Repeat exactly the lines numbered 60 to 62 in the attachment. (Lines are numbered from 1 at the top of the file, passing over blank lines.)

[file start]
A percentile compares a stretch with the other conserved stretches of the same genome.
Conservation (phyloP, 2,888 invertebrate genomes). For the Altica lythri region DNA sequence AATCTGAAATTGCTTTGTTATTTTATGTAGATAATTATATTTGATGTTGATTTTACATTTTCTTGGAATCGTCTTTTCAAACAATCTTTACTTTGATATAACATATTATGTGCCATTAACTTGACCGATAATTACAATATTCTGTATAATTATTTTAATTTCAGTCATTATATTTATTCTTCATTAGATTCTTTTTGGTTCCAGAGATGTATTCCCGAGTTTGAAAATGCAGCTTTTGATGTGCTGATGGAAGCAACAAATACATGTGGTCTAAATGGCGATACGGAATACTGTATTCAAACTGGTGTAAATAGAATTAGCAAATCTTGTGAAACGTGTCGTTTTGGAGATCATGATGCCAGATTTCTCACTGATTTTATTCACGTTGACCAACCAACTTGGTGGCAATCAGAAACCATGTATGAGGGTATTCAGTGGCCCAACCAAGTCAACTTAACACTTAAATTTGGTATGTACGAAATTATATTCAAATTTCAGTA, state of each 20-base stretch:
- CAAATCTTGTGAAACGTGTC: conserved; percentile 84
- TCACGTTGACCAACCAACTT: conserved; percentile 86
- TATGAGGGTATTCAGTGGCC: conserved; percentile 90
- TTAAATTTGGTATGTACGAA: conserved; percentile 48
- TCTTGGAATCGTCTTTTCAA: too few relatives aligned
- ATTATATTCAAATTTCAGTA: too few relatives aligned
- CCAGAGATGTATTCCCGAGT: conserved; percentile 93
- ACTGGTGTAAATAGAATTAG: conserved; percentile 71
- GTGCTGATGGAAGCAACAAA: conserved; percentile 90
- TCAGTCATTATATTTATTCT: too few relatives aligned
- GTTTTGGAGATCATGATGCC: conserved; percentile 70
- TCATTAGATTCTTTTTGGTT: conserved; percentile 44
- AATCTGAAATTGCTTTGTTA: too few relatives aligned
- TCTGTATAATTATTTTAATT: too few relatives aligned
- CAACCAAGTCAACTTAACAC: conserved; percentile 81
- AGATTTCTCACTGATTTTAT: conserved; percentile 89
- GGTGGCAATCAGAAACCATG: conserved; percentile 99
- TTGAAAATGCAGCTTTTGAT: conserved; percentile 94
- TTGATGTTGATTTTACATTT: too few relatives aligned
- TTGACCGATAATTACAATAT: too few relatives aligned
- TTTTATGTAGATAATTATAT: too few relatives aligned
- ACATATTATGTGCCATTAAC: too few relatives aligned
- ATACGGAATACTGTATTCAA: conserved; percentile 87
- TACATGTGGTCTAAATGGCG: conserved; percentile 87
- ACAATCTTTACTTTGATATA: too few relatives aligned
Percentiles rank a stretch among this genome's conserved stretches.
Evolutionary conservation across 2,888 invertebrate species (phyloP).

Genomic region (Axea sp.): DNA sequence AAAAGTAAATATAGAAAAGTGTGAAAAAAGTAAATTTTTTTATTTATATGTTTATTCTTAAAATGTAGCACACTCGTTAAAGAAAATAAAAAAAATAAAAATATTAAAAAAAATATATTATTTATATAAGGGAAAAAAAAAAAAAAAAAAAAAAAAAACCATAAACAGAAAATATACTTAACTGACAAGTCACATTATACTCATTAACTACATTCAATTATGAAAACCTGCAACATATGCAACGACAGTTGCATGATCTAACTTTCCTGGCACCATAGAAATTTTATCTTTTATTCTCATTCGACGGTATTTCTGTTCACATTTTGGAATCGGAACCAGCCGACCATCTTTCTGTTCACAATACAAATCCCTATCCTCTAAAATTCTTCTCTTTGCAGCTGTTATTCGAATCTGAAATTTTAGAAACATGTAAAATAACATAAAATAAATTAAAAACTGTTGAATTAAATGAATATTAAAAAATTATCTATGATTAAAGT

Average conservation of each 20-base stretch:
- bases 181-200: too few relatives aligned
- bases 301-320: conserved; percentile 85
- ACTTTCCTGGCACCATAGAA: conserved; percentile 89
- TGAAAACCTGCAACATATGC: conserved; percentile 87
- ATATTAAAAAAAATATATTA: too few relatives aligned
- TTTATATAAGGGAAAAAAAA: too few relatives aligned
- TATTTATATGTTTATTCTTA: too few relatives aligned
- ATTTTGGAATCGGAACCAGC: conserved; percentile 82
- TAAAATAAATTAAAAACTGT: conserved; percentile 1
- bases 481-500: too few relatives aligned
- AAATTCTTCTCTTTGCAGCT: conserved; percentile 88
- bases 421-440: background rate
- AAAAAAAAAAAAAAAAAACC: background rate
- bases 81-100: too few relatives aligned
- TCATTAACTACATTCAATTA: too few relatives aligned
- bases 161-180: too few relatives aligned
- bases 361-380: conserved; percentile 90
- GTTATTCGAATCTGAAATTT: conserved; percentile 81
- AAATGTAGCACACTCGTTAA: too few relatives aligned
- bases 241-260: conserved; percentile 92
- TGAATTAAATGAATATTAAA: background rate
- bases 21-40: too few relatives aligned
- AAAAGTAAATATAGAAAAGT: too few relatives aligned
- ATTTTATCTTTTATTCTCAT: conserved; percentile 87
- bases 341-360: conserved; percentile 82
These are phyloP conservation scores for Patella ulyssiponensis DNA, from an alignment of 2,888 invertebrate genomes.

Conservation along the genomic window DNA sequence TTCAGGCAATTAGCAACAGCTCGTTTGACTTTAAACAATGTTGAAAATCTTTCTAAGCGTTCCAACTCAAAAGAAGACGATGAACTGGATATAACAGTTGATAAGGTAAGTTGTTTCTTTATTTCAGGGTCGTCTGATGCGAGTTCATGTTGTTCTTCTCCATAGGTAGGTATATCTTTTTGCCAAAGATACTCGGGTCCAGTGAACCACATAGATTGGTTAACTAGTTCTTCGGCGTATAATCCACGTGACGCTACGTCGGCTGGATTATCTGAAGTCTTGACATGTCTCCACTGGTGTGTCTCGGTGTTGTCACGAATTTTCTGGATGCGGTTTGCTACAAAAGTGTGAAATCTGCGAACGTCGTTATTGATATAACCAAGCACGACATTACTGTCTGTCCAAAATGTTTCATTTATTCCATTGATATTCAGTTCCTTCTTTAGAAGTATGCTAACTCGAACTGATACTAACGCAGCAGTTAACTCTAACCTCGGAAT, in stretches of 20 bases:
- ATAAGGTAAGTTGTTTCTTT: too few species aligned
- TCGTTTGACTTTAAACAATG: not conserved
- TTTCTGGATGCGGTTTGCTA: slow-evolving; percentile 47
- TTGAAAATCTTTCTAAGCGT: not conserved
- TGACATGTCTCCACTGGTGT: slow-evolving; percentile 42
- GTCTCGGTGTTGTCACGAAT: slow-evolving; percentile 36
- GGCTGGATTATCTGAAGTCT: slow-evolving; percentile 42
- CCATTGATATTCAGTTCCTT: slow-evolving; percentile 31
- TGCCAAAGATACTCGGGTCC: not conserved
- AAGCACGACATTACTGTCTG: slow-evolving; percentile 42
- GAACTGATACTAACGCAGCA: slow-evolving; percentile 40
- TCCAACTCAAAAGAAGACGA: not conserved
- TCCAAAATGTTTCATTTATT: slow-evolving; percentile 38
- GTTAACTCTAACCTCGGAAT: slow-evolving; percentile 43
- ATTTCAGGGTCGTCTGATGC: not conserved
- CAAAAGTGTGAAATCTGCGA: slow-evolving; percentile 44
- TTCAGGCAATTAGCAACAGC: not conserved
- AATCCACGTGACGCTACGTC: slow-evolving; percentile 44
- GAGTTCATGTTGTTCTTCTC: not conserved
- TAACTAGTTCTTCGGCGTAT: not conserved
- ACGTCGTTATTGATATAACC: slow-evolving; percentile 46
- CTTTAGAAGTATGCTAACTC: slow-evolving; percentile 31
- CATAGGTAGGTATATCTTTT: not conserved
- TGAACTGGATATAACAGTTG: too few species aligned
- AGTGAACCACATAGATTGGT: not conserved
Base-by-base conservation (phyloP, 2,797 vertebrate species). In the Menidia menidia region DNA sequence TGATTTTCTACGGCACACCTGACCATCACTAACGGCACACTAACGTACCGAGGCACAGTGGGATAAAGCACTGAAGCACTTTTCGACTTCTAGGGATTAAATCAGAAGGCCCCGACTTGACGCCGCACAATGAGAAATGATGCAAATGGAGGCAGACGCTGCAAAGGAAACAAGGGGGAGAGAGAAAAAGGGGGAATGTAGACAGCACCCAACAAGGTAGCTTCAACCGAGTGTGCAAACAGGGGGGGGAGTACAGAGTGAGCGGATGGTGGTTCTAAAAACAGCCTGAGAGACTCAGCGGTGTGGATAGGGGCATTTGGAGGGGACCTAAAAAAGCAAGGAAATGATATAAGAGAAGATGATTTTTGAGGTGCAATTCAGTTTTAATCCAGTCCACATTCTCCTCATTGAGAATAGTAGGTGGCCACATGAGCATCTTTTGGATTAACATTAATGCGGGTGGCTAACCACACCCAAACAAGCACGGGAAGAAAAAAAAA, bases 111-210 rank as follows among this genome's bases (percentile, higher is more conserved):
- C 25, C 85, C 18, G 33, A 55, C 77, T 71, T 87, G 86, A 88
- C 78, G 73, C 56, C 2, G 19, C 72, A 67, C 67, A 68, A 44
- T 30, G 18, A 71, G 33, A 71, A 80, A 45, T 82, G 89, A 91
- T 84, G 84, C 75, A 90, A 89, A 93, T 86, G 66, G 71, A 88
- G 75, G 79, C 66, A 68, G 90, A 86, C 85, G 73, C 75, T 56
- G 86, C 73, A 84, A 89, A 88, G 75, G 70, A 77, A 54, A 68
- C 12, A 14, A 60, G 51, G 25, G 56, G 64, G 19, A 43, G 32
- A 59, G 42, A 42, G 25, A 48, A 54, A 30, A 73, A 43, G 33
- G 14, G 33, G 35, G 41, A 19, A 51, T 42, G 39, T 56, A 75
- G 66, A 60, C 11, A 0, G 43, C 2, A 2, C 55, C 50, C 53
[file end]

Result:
- TCGTTTGACTTTAAACAATG: not conserved
- TTTCTGGATGCGGTTTGCTA: slow-evolving; percentile 47
- TTGAAAATCTTTCTAAGCGT: not conserved